In case you think that by my defiant tone I seek to diminish the significance of Abu Ghraib you're right. While the abuses at Abu Ghraib are unacceptable, the notion that America owes the Arab world an apology is ludicrous. Abu Ghraib was not Auschwitz, it was not German soldiers shooting allied POWs in the Ardennes during the Battle of the Bulge, it was not My Lai, it certainly wasn't people being shredded alive, and it wasn't Hussein's Abu Ghraib. Abu Ghraib was regrettable, and those who engaged in misconduct should be courtmartialed and punished under the Uniform Code of Military Justice, but that is it. Compared to Arab prisons, Abu Ghraib was the Waldorf Astoria. No one should lose a moment's sleep over the matter. A nation that would wallow in remorse over an Abu Ghraib, is a nation that is unfit to defend itself. America is in a world war for its very existence, a war Sulzberger and Co. are doing everything in their power to cause us to lose. That is nothing short of treasonous, and that is what we should be concerned about.
In its second house editorial, "The New Iraq Crisis: The Military Archipelago," Friday's Times claimed that the abuses at Abu Ghraib were predetermined by the allegedly illegal, abusive system the Administration erected at its foreign detention camps at Guantanamo Bay, Cuba, and elsewhere, beginning in 2002. The Times asserted that interrogation methods such as depriving prisoners of sleep "violate American values, international standards of human dignity and the lawful rules of war."
The problem with the Times' criticisms is that they are lies, piggybacked onto lies the newspaper spread last fall, when it claimed that the detention center at Guantanamo Bay ("Gitmo") violated the Geneva Conventions. (The lies originated from Aryeh Neier, the far-left former director of Human Rights Watch and present head of anti-American billionaire George Soros' Open Society Institute, and from the anti-American, pro-Muslim Red Cross, but were echoed, without attribution, by the Times. Note that in his report on Abu Ghraib, Sy Hersh also echoes the lies about Gitmo, in passing.) The Times then sought to bury the federal court system and the War on Terror under an avalanche of politicized terrorism cases.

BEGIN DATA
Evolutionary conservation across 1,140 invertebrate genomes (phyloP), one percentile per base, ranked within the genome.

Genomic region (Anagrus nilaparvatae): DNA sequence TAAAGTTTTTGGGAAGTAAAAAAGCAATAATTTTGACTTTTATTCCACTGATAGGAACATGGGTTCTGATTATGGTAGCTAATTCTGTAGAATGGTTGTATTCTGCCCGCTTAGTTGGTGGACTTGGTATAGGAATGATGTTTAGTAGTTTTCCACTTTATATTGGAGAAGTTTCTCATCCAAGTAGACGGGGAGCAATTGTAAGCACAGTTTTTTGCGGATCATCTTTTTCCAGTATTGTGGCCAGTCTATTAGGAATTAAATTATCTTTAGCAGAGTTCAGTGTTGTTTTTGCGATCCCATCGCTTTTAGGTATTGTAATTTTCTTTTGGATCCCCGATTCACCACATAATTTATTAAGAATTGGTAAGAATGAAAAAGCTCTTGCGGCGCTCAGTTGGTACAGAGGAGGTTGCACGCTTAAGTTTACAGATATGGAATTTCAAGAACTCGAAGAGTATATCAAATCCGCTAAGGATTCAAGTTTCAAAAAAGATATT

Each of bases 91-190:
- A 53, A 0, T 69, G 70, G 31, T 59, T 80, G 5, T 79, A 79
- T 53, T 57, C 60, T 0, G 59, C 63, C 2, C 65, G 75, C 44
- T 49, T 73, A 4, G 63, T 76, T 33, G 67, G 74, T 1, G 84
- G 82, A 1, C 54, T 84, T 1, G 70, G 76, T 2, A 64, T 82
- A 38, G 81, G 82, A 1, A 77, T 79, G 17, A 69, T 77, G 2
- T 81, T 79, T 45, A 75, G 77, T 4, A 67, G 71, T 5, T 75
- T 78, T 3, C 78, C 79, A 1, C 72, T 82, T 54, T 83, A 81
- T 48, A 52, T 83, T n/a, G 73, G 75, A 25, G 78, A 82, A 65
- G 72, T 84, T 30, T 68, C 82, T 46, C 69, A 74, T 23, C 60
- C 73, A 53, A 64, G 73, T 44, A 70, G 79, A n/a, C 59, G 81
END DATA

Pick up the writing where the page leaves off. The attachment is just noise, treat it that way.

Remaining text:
Heck, the image of Gitmo perpetuated by the Left is so fantastic, that I half expect propagandists to cite abuses by fictional heavies from the movie, A Few Good Men.
The Times' trick last October, in echoing Neier and the Red Cross, was to spread a counterfeit version of the Geneva Conventions, designed to cripple America's prosecution of the War on Terror, and empower her enemies. The counterfeiting starts with the notion that the Conventions are somehow "international law" and universally, unconditionally binding, though when one reads between the lines, one sees that in the Neier/Red Cross counterfeit version, the Conventions are unconditionally binding on the U.S., but not on her enemies. In fact, the Geneva Conventions have the character not of international law, which is a fiction, but of a treaty, even if this particular treaty has 188 signatories. Thus, the actual Geneva Conventions apply only to military conflicts between High Contracting Parties, say America and France; they do not apply to conflicts between a High Contracting Party and "illegal combatants," of whom terrorists are the classic example. Some of the characteristics of illegal combatants are the lack of a uniform or the equivalent ("insignia"), identifying them as soldiers; the refusal to openly carry arms; the lack of a commanding officer responsible for combatants' actions; and the refusal to follow the laws and customs of war. Illegal combatants do not receive the status or rights of prisoners of war.